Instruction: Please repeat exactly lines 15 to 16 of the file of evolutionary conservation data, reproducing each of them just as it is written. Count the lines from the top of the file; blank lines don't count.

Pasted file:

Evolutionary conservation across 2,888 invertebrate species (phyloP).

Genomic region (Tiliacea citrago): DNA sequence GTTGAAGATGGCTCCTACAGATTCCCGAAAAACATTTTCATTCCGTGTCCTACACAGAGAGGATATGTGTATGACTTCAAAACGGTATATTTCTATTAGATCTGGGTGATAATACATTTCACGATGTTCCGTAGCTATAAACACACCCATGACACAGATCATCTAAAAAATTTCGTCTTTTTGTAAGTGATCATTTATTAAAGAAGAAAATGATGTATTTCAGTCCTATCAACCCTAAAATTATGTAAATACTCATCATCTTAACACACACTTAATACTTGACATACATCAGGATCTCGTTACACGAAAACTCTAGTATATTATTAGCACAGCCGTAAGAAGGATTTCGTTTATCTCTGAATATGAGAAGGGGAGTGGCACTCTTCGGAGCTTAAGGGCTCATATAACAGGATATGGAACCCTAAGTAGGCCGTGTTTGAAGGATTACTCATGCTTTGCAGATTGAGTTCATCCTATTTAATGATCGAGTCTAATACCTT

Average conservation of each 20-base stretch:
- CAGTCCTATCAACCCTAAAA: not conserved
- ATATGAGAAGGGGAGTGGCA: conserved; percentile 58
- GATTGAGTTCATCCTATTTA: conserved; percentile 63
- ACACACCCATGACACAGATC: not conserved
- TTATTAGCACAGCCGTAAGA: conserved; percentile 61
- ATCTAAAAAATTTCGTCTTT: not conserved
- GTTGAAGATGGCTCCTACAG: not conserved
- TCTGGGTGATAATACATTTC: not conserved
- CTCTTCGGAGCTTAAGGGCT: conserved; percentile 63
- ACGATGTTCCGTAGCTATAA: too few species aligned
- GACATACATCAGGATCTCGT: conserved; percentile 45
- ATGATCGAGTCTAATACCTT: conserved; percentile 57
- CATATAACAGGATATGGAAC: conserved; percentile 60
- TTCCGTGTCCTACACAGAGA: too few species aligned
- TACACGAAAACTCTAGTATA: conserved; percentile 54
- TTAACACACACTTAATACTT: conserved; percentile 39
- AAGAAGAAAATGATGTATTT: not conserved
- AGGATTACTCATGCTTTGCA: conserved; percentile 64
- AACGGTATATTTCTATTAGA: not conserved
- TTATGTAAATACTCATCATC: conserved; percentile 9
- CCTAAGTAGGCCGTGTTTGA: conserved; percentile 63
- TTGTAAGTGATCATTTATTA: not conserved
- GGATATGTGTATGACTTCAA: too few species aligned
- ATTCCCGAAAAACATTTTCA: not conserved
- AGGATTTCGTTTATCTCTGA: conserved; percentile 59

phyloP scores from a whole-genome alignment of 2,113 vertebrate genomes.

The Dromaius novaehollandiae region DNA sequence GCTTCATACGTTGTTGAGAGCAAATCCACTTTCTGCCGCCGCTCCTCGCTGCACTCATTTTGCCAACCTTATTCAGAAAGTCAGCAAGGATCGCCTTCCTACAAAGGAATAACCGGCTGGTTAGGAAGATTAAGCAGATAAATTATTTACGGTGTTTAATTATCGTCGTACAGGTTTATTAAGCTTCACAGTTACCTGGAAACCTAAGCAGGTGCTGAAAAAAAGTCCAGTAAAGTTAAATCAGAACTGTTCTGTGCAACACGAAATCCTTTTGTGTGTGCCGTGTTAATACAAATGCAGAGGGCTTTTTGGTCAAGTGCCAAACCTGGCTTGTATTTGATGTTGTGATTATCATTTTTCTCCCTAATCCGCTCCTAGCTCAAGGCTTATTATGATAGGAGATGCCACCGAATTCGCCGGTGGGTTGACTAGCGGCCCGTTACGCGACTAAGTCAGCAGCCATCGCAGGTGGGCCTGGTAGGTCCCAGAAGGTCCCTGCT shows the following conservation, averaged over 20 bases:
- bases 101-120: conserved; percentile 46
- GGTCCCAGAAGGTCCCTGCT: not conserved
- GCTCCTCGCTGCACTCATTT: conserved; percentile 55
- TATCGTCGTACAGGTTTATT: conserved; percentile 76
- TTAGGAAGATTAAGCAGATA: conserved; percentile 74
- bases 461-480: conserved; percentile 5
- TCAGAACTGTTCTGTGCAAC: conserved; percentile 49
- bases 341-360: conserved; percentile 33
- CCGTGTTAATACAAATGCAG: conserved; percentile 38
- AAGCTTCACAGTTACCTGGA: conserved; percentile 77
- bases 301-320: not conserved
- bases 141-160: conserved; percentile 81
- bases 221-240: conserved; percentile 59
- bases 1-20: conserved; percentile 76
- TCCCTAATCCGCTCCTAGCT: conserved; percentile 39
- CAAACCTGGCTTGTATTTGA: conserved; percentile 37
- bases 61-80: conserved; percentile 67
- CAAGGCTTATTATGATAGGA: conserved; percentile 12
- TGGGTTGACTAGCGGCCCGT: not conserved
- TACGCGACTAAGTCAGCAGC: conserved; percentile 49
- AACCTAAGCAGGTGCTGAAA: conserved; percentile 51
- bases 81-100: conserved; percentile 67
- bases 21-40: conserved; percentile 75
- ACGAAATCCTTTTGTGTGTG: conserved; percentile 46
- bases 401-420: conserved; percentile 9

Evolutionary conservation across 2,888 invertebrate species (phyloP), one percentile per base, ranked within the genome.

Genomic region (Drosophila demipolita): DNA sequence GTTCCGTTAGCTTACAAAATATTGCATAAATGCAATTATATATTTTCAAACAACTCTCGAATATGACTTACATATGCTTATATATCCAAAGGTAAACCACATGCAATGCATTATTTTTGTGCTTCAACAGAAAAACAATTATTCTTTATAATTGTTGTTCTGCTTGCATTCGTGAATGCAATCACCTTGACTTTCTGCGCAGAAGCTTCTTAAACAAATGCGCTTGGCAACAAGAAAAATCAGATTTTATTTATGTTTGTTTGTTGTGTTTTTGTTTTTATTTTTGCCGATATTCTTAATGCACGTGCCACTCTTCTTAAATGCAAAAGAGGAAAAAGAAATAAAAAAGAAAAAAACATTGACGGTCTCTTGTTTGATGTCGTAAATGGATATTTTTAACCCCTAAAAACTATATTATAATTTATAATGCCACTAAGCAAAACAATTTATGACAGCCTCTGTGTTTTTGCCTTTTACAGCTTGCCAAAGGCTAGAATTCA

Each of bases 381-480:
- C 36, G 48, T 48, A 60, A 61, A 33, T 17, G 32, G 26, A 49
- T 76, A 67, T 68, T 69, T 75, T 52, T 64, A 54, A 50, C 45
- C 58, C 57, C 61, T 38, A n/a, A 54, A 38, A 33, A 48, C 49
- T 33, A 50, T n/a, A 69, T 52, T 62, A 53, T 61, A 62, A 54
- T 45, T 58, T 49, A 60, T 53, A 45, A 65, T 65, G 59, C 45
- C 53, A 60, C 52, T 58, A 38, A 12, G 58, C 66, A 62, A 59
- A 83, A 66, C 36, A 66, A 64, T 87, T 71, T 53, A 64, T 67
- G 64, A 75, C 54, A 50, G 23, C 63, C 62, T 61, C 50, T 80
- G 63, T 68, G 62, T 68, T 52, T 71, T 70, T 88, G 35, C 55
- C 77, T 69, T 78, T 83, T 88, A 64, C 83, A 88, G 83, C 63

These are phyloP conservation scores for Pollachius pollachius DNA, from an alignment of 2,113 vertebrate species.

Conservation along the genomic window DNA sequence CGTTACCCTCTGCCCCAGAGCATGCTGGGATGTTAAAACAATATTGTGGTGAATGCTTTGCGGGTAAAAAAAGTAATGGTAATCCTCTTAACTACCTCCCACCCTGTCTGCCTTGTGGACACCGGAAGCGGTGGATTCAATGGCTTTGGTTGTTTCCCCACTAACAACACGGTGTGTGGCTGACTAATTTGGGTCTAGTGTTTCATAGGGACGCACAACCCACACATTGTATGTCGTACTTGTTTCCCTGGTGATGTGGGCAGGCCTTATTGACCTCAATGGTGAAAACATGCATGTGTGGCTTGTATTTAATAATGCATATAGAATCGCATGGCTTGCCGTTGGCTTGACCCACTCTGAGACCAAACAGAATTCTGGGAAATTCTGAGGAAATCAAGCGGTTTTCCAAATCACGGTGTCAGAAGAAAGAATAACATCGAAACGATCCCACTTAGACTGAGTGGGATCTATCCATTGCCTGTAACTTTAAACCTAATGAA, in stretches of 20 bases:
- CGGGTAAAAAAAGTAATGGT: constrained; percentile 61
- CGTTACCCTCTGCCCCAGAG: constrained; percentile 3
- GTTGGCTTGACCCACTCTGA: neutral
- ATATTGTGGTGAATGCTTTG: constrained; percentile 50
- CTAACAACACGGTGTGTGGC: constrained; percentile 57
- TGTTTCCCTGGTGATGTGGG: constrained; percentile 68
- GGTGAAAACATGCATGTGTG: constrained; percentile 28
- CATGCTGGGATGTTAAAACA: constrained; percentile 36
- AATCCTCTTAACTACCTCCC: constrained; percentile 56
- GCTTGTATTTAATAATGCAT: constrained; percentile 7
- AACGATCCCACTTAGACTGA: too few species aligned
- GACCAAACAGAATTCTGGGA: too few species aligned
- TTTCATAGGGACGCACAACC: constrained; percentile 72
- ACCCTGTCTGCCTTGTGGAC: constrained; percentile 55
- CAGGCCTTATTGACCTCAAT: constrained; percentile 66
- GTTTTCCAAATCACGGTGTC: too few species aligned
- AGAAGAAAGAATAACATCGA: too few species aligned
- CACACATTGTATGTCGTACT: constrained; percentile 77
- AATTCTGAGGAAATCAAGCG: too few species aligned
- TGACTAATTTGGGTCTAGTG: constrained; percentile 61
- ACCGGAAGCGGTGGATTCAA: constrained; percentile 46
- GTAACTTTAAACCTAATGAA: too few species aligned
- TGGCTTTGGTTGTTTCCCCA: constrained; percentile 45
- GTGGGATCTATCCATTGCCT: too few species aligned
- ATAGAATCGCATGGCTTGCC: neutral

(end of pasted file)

- ATGATCGAGTCTAATACCTT: conserved; percentile 57
- CATATAACAGGATATGGAAC: conserved; percentile 60